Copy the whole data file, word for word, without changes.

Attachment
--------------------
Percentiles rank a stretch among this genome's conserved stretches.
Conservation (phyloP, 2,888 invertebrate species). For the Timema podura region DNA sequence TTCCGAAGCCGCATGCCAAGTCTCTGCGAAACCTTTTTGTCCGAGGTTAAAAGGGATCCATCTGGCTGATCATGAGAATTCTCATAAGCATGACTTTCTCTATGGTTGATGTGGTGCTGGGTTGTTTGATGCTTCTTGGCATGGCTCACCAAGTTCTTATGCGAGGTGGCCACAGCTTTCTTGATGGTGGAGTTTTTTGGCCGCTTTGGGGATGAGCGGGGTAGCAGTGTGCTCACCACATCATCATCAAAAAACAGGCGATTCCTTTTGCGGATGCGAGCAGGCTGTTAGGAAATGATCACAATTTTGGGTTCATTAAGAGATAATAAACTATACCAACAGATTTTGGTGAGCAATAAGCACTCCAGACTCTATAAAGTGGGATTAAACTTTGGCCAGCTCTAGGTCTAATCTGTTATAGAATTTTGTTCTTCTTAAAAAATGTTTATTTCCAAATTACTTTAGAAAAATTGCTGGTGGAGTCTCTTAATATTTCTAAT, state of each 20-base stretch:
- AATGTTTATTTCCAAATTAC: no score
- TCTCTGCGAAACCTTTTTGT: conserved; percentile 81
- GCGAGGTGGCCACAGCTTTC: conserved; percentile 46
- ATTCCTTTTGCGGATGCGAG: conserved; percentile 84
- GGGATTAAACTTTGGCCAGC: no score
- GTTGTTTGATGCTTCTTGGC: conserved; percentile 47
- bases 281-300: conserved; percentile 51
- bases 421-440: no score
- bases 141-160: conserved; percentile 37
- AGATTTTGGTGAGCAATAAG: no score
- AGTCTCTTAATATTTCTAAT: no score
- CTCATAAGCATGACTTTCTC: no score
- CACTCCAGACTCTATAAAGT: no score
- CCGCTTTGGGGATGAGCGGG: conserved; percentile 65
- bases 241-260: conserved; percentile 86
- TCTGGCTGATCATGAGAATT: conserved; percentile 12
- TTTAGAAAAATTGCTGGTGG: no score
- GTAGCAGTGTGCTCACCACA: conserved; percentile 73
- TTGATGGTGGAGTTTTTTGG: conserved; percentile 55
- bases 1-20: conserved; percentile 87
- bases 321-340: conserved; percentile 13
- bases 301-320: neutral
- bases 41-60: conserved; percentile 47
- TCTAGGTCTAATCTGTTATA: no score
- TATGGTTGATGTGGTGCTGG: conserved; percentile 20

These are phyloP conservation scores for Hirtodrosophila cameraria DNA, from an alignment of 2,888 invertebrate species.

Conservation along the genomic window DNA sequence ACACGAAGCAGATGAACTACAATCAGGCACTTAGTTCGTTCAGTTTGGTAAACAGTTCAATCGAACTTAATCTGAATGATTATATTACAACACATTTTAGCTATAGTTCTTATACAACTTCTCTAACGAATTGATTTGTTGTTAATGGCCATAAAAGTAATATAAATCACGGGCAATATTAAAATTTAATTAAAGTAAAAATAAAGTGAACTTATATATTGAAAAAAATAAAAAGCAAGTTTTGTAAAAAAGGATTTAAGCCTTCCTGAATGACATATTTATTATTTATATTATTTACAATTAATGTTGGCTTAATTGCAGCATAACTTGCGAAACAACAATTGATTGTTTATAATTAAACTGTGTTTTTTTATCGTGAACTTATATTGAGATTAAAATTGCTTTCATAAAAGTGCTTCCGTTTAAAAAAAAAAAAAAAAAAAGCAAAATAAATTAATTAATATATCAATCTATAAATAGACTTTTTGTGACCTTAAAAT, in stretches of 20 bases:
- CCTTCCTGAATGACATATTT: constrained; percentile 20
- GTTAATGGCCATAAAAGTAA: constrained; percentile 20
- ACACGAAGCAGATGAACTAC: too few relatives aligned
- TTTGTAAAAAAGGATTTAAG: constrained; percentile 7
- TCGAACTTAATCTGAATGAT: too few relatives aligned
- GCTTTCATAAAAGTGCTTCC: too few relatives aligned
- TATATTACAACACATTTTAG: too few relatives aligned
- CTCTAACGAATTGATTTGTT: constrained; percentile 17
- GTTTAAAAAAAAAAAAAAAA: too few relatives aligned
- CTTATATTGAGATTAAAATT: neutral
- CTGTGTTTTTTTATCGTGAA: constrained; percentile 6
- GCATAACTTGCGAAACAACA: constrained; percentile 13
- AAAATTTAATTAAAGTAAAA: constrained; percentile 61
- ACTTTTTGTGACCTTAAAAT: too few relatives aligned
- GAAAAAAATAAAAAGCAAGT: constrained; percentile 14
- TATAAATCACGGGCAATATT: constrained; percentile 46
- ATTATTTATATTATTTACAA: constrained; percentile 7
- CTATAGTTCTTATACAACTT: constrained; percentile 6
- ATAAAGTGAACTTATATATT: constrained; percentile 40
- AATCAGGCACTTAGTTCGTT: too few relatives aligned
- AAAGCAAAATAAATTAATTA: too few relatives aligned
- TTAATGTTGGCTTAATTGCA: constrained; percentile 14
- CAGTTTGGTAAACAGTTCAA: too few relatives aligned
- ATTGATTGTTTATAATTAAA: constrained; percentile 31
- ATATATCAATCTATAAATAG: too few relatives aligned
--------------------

Percentiles rank a stretch among this genome's conserved stretches.
Conservation (phyloP, 2,888 invertebrate species). For the Timema podura region DNA sequence TTCCGAAGCCGCATGCCAAGTCTCTGCGAAACCTTTTTGTCCGAGGTTAAAAGGGATCCATCTGGCTGATCATGAGAATTCTCATAAGCATGACTTTCTCTATGGTTGATGTGGTGCTGGGTTGTTTGATGCTTCTTGGCATGGCTCACCAAGTTCTTATGCGAGGTGGCCACAGCTTTCTTGATGGTGGAGTTTTTTGGCCGCTTTGGGGATGAGCGGGGTAGCAGTGTGCTCACCACATCATCATCAAAAAACAGGCGATTCCTTTTGCGGATGCGAGCAGGCTGTTAGGAAATGATCACAATTTTGGGTTCATTAAGAGATAATAAACTATACCAACAGATTTTGGTGAGCAATAAGCACTCCAGACTCTATAAAGTGGGATTAAACTTTGGCCAGCTCTAGGTCTAATCTGTTATAGAATTTTGTTCTTCTTAAAAAATGTTTATTTCCAAATTACTTTAGAAAAATTGCTGGTGGAGTCTCTTAATATTTCTAAT, state of each 20-base stretch:
- AATGTTTATTTCCAAATTAC: no score
- TCTCTGCGAAACCTTTTTGT: conserved; percentile 81
- GCGAGGTGGCCACAGCTTTC: conserved; percentile 46
- ATTCCTTTTGCGGATGCGAG: conserved; percentile 84
- GGGATTAAACTTTGGCCAGC: no score
- GTTGTTTGATGCTTCTTGGC: conserved; percentile 47
- bases 281-300: conserved; percentile 51
- bases 421-440: no score
- bases 141-160: conserved; percentile 37
- AGATTTTGGTGAGCAATAAG: no score
- AGTCTCTTAATATTTCTAAT: no score
- CTCATAAGCATGACTTTCTC: no score
- CACTCCAGACTCTATAAAGT: no score
- CCGCTTTGGGGATGAGCGGG: conserved; percentile 65
- bases 241-260: conserved; percentile 86
- TCTGGCTGATCATGAGAATT: conserved; percentile 12
- TTTAGAAAAATTGCTGGTGG: no score
- GTAGCAGTGTGCTCACCACA: conserved; percentile 73
- TTGATGGTGGAGTTTTTTGG: conserved; percentile 55
- bases 1-20: conserved; percentile 87
- bases 321-340: conserved; percentile 13
- bases 301-320: neutral
- bases 41-60: conserved; percentile 47
- TCTAGGTCTAATCTGTTATA: no score
- TATGGTTGATGTGGTGCTGG: conserved; percentile 20

These are phyloP conservation scores for Hirtodrosophila cameraria DNA, from an alignment of 2,888 invertebrate species.

Conservation along the genomic window DNA sequence ACACGAAGCAGATGAACTACAATCAGGCACTTAGTTCGTTCAGTTTGGTAAACAGTTCAATCGAACTTAATCTGAATGATTATATTACAACACATTTTAGCTATAGTTCTTATACAACTTCTCTAACGAATTGATTTGTTGTTAATGGCCATAAAAGTAATATAAATCACGGGCAATATTAAAATTTAATTAAAGTAAAAATAAAGTGAACTTATATATTGAAAAAAATAAAAAGCAAGTTTTGTAAAAAAGGATTTAAGCCTTCCTGAATGACATATTTATTATTTATATTATTTACAATTAATGTTGGCTTAATTGCAGCATAACTTGCGAAACAACAATTGATTGTTTATAATTAAACTGTGTTTTTTTATCGTGAACTTATATTGAGATTAAAATTGCTTTCATAAAAGTGCTTCCGTTTAAAAAAAAAAAAAAAAAAAGCAAAATAAATTAATTAATATATCAATCTATAAATAGACTTTTTGTGACCTTAAAAT, in stretches of 20 bases:
- CCTTCCTGAATGACATATTT: constrained; percentile 20
- GTTAATGGCCATAAAAGTAA: constrained; percentile 20
- ACACGAAGCAGATGAACTAC: too few relatives aligned
- TTTGTAAAAAAGGATTTAAG: constrained; percentile 7
- TCGAACTTAATCTGAATGAT: too few relatives aligned
- GCTTTCATAAAAGTGCTTCC: too few relatives aligned
- TATATTACAACACATTTTAG: too few relatives aligned
- CTCTAACGAATTGATTTGTT: constrained; percentile 17
- GTTTAAAAAAAAAAAAAAAA: too few relatives aligned
- CTTATATTGAGATTAAAATT: neutral
- CTGTGTTTTTTTATCGTGAA: constrained; percentile 6
- GCATAACTTGCGAAACAACA: constrained; percentile 13
- AAAATTTAATTAAAGTAAAA: constrained; percentile 61
- ACTTTTTGTGACCTTAAAAT: too few relatives aligned
- GAAAAAAATAAAAAGCAAGT: constrained; percentile 14
- TATAAATCACGGGCAATATT: constrained; percentile 46
- ATTATTTATATTATTTACAA: constrained; percentile 7
- CTATAGTTCTTATACAACTT: constrained; percentile 6
- ATAAAGTGAACTTATATATT: constrained; percentile 40
- AATCAGGCACTTAGTTCGTT: too few relatives aligned
- AAAGCAAAATAAATTAATTA: too few relatives aligned
- TTAATGTTGGCTTAATTGCA: constrained; percentile 14
- CAGTTTGGTAAACAGTTCAA: too few relatives aligned
- ATTGATTGTTTATAATTAAA: constrained; percentile 31
- ATATATCAATCTATAAATAG: too few relatives aligned